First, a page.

Sunday, November 30, 2008

Now that a change has come, what's next? (Part 3 of 3)


By William P. Muhammad

Within the global community, it is abundantly clear that America’s economic and political standing has seen better days, but regarding what it takes to maintain a super-power status in an increasingly competitive global market, both American leadership and the common man have a duty to reclaim the culture of learning.

Focusing primarily upon the Black community, however, this argument is much more acute. Domestically speaking, Black Americans must reclaim a pursuit of knowledge that for years defined our traditional pathway to success. From the days of slavery, where in Virginia, for example, it was a violation of the law to teach a Black person to read, many of our fore parents risked the lash, the noose and the gun to have such an opportunity.

Today, however, from either a collective fatigue that has caused various African-American communities to give up or because of a young person’s rebellion toward that which is irrelevant to his or her life’s experiences, the problem of apathy, which has been so harmful to the growth and development of our community, seems to have reached epidemic proportions. As societal distractions, parental obligations and youthful indiscretions clash with “the time and what must be done,” the rest of the world is either passing us by or is preparing to do so.

With the seriousness of the hour requiring immediate intervention, it is a known fact that education and the quest for knowledge are the only realistic tools available for leveling a historically uneven playing field. Re-kindling the desire for the pursuit of knowledge is absolutely necessary, as it opens doors and opportunities that would otherwise be closed and ensures a better quality of life, not only for the American people in general, but also for Black Americans and other people of color.

With concerns over the U.S. economy revealing an automotive industry in trouble, an increase in corporate downsizings through lay-offs and mergers and the exporting of low skilled manufacturing jobs to foreign labor markets, well-paying trades and professions of the future will require a new dedication to mathematics and the sciences not seen since the launch of Sputnik in 1957.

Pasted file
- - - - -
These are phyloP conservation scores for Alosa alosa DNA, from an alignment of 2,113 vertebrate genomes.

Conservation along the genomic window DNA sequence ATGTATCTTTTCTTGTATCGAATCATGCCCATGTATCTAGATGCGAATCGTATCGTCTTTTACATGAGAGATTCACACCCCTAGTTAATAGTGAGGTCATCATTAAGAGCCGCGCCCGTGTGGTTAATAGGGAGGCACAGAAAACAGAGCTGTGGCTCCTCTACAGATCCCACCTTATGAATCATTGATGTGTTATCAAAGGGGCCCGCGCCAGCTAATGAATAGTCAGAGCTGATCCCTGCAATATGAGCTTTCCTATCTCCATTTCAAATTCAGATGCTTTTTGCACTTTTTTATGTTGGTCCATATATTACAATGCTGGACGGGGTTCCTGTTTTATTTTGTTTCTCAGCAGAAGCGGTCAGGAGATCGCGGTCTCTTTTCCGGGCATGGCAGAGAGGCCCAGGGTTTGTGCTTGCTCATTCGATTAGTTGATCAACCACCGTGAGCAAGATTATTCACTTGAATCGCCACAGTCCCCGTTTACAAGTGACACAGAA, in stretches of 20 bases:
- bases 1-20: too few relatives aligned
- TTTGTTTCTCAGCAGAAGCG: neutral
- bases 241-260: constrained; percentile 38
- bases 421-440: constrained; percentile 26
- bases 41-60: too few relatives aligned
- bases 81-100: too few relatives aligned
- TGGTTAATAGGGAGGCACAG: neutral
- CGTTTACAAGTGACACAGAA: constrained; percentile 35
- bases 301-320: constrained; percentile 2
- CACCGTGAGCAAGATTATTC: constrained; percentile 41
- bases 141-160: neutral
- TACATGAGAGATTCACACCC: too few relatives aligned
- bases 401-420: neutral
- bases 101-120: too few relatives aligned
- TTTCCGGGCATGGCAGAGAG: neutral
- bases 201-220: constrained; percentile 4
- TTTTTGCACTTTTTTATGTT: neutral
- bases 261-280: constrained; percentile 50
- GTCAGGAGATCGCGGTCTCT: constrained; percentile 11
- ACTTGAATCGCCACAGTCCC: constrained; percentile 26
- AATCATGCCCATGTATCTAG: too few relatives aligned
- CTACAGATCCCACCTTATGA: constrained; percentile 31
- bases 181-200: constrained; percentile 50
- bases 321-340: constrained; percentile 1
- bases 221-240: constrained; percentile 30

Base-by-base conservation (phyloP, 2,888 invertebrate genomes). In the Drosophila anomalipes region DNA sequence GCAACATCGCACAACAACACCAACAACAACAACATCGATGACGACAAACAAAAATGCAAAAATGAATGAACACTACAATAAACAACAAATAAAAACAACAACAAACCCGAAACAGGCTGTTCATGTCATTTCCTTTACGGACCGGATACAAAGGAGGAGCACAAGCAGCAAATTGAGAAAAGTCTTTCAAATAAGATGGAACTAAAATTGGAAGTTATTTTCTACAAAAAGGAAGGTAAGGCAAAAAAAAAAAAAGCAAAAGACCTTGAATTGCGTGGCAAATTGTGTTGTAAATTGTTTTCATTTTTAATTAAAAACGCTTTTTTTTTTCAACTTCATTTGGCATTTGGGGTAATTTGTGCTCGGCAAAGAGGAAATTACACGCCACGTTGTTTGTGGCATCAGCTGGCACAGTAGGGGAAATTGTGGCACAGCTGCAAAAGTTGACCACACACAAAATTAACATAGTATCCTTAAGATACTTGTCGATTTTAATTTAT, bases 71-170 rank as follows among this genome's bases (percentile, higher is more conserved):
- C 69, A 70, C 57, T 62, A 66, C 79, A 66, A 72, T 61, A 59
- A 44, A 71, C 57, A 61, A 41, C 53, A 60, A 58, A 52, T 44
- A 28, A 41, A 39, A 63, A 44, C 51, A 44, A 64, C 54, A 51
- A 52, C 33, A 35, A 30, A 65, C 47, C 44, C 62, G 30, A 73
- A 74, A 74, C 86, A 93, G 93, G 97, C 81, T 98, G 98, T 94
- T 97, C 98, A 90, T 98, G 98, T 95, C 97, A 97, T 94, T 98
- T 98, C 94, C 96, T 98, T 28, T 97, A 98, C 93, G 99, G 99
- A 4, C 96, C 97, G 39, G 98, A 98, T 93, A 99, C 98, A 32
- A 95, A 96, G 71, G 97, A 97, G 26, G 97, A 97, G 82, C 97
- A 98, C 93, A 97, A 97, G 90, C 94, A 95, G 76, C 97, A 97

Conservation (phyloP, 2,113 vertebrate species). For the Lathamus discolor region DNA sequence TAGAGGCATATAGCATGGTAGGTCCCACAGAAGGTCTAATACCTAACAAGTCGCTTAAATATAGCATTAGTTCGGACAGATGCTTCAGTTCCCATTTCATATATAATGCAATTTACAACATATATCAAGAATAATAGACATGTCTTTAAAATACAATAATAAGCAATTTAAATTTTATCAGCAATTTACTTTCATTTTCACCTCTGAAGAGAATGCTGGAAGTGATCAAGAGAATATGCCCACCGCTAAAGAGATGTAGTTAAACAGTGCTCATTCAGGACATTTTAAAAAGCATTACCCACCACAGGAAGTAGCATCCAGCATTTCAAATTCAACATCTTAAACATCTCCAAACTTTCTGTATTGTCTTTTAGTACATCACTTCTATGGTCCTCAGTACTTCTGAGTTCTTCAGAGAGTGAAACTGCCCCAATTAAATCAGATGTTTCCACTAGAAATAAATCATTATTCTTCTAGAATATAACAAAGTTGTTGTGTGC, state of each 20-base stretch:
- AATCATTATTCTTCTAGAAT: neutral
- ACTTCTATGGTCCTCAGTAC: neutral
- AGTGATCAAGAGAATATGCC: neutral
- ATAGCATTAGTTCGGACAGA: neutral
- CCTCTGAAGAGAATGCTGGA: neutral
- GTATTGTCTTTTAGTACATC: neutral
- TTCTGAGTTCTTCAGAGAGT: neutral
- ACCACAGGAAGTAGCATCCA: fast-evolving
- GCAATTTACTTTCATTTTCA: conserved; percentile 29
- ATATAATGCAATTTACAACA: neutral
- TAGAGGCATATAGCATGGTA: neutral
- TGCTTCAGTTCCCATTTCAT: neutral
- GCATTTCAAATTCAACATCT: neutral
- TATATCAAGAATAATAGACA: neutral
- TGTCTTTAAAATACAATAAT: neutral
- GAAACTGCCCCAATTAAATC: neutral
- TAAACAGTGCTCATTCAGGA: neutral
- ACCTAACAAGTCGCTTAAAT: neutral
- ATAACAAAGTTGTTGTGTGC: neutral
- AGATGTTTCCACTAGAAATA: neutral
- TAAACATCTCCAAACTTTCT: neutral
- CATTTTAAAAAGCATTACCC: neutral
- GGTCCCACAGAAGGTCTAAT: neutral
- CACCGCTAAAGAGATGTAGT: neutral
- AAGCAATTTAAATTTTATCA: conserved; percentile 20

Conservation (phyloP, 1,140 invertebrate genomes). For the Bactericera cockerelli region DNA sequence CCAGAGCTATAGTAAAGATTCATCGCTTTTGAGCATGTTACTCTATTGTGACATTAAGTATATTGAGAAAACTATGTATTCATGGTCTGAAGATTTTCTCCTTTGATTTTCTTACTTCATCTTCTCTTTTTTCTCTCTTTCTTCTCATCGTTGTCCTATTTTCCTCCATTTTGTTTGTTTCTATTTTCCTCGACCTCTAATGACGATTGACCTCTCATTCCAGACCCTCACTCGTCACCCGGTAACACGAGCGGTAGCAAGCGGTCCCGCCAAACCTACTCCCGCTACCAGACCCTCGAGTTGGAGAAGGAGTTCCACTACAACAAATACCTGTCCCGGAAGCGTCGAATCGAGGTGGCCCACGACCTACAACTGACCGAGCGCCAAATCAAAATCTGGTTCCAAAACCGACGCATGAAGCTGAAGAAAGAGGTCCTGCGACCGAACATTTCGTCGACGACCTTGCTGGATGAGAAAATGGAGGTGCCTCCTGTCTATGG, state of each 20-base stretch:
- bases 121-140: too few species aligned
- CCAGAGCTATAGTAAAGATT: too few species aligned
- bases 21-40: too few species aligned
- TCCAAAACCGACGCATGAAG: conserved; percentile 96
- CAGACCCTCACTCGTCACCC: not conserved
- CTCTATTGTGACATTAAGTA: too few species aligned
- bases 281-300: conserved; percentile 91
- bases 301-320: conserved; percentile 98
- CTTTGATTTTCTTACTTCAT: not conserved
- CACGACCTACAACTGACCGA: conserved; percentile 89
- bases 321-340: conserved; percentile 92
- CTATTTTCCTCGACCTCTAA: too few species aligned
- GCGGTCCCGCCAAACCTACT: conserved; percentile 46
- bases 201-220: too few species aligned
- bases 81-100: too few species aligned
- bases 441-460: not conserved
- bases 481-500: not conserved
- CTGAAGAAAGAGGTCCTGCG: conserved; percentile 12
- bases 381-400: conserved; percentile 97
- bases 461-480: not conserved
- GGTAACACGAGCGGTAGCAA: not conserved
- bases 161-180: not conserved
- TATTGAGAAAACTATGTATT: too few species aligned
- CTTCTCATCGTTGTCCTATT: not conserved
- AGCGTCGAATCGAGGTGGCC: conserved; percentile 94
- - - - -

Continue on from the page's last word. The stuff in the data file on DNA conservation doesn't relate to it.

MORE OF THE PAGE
Now that an historic change has come to the American political landscape, the proposed “green economy” and the so-called “green revolution” it hopes to inspire will likewise require a revolution in the U.S. education system. As in the early days of the Cold War where new math and sciences were stressed in American schools, the same is being called for today by environmentalists and policy-makers who argue the paramount importance of “clean energy” and independence from foreign suppliers.

However, with the environmental dimensions of this new challenge being that of pollution control, global warming and depleting natural resources, renewable energy and green technology have also become a rallying cry for buttressing the economy among policy-makers.

Yet with all of these facts in front of us, and the need for such change on the horizon, how do we motivate and inspire a new culture of learning among our young people?

One of the realities of living in a digital as opposed to an analog age is that while attention spans appear shorter, younger minds are much quicker in their ability to process information. Perhaps this being one of the reasons why it is difficult to capture and maintain the attention of our young people, techniques should be examined as to how to place more information within shorter time spans while challenging young minds to question, inquire and analyze the environment around them.

Starting with parents, we must first make an honest assessment of where we stand in inspiring curiosity in young minds. Requiring more than just turning off the television and demanding that homework be done, starting at an early age, we must engage in activities that encourage a culture of questioning and critical thinking.

Visiting museums and libraries and walking outside to look at the diversity and wonder of nature helps to ground children and makes them more apt to succeed in school. Also, showing our youth where they fit into society, as well as into the international community, helps them to know that they too have a stake to claim, and that they matter as persons of color.

With Mr. Obama on his way to the White House in January, he has proven to the world that a Black person is capable of attaining the world’s most powerful seat, and with all that Black Americans have sacrificed for, to forfeit a future we prayed, marched and died for, because we failed to adequately prepare for it, would be a great tragedy.

Education is the key to our success, but only if we use it to our advantage. Sitting and waiting for bread to fall from the sky is just as unrealistic as waiting on a politician to deliver singlehandedly the solutions to our problems. Mr. Obama has shared a vision for the future, but it will take all of us to make it into a reality.

Brother William P. Muhammad is a graduate of the University of Texas at El Paso and an author.

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